What is Busking
What is it?
Busking is a performance of art, provided to the public for free, with the possibility of receiving tips in return. It’s not, however, to be thought of as begging, a lot of busking performers put a huge amount of effort into their performances and they are generally in three different forms: shows, music acts or walk-bys. Walk-bys being performers such as human statues.
Where can I do it?
When it comes to busking there are numerous places across the UK, and especially London, for you to take to the streets and show your talents. Although legal to busk on public land, it is worth noting that there are still areas that require a permit, and all pitches operate slightly differently. Therefore, keep note of the Busking Code. Here are a few pointers from it…
- Speak to local buskers to find out how it works in the area before you start
- Check for a ‘busking queue’ before accidentally pitching up in someone else’s place
- Do not pitch up too close to another music act, people do not want a sound clash walking down the same street
- Your performance will affect the audience nearby, so keep this in mind when choosing what to do and where to go
- If you grow an audience, great! Just make sure they aren’t blocking access to anything
Some areas are home to bylaws that do not allow busking whilst others will allow it but not the collection of money. There are however schemes in London that help buskers find safe spots around the city, for example, London Underground Busking Scheme, Covent Garden & Southbank Centre Busking. These do have entry requirements but worth taking a look at, they normally require licenses, permits or some form of audition.
Can I collect money for it?
Yes! (Unless somewhere like stated above) you can collect money, but only if it’s a donation towards your performance or to any EPs, Albums etc. If you’re found to be selling anything rather than asking for a donation you could be asked to show your trading licence, which if you don’t have can result in some trouble… Also note, if you’re wanting to collect for a charity you’ll need a permit for this to prove you are collecting for a charity and not for yourself.
What are the rules and regs I have to look out for?
There are quite a few rules and regulations for busking, which although may sound long and overcomplicated are pretty straight forward and are there to protect you and your audiences around you. Therefore, it’s worth making note to just ensure you’re not going to accidentally get yourself in a bit of bother. Ideally, you’d be able to just pitch up and start performing anywhere but if that was the case there would be a saturation of people performing and audiences blocking entrances and noise complaints from local businesses and then everyone would argue, and no one would come out anymore and it would just be a whole big mess... Get the idea? Yeah, me too now actually.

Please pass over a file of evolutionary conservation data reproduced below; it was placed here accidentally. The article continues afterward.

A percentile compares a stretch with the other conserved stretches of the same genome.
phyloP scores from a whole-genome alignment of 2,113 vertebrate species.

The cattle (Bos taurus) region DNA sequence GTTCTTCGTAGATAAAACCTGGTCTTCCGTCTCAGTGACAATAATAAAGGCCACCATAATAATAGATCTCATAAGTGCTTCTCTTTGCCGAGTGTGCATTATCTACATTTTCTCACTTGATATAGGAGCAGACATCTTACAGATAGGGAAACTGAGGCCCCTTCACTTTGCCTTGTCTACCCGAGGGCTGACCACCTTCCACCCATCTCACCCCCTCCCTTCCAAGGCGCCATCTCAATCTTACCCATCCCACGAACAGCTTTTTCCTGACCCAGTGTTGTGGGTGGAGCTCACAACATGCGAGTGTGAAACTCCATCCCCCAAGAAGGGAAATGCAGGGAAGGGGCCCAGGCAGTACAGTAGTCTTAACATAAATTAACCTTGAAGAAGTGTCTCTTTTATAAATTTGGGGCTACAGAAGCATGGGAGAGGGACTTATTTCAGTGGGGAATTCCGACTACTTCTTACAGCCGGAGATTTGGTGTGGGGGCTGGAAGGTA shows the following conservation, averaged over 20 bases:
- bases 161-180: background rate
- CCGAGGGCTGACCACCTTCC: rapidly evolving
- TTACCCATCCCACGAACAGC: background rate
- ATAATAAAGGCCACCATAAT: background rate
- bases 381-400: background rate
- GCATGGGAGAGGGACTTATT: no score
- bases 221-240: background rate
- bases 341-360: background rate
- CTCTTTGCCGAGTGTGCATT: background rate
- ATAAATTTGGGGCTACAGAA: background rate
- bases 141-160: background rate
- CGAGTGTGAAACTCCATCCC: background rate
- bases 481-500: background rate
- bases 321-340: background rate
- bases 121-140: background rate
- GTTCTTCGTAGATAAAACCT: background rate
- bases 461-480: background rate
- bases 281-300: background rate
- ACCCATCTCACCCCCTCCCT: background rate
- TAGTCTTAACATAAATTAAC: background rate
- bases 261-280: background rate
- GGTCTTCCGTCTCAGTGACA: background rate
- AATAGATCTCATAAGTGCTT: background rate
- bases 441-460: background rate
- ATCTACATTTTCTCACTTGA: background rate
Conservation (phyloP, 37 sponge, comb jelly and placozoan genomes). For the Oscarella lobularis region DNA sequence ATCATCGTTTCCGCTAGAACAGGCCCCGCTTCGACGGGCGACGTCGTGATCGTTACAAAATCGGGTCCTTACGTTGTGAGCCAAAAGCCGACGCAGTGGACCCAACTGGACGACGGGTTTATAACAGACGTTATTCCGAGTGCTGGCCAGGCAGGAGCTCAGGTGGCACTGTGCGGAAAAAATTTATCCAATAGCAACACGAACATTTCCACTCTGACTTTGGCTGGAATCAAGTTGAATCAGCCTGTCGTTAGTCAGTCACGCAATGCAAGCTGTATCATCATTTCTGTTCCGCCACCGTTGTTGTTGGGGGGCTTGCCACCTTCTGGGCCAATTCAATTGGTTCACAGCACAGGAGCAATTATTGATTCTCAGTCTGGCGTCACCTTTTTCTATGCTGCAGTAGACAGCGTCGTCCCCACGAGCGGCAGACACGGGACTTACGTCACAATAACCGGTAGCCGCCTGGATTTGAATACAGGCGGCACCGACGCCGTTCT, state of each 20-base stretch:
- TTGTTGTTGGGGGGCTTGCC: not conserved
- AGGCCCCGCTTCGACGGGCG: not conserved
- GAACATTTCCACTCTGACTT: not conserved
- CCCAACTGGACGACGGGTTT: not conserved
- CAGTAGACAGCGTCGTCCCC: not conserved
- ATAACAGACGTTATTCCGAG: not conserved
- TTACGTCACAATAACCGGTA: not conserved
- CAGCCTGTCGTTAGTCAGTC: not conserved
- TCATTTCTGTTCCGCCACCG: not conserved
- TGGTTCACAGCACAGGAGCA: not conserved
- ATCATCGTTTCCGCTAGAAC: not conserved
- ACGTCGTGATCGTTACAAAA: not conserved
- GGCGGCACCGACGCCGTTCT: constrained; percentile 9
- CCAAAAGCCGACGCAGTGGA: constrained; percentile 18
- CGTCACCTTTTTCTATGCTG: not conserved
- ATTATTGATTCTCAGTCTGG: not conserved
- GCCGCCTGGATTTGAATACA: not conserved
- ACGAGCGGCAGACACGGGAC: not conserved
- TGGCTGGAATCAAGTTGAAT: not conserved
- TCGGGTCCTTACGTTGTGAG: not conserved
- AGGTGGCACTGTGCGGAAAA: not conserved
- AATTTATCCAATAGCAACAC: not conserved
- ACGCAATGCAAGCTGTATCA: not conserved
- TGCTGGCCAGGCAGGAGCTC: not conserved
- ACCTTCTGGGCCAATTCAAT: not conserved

- If you’re found to be behaving in an antisocial manner you’ll receive a verbal warning, after this, you could face a formal warning and if continued could result in a Community Protection Notice (Anti-social Behaviour Crime & Policing Act 2014). Basically, don’t be rude.
- Amplification of acts after 9 pm could result in a penalty charge due to the Control of Pollution Act 1974. Therefore, keep track of time, especially in the summer when the nights are longer, and it can feel earlier than it is. If you are to receive complaints, you can face a Noise Abatement Notice under the Environmental Protection Act (1990). So, don’t be too loud and turn it off at 9 pm. Also note that repeating the same songs throughout a set can also cause complaints from those nearby, so don’t forget to move around too.
- If your audience is found to block a path or access to something, this is deemed an obstruction and you can be charged under the highways act (1980) if you don’t move when requested. Summary: choose a big space for big audiences or move on to a bigger space if an audience grows, don’t block anything.
Finally, some top tips to keep in mind for busking
- Pack your water and go before… yes. To the loo.
- Check the weather and be prepared
- Ensure your equipment will not trip anyone up
- Do not play 5 songs on repeat, even you will be sick of playing them
- Do not cause offence or humiliation
- Originals earn donations too, use the opportunity to share your own music or unique acts
- Make a sign with your name and social media - someone is bound to snap it and share!
- If asked to quieten down, don’t be offended, be respectful. It won’t be anything personal.
- Take a friend, why not? Get them to take some pictures and videos, it’ll be good to see a familiar face there too (even if it is your biggest fan, thanks mum) and if you do need the loo then someone is there to watch your things.
- Have fun! It's an opportunity to perform to potentially thousands of passers-by, so spread the fun with them too.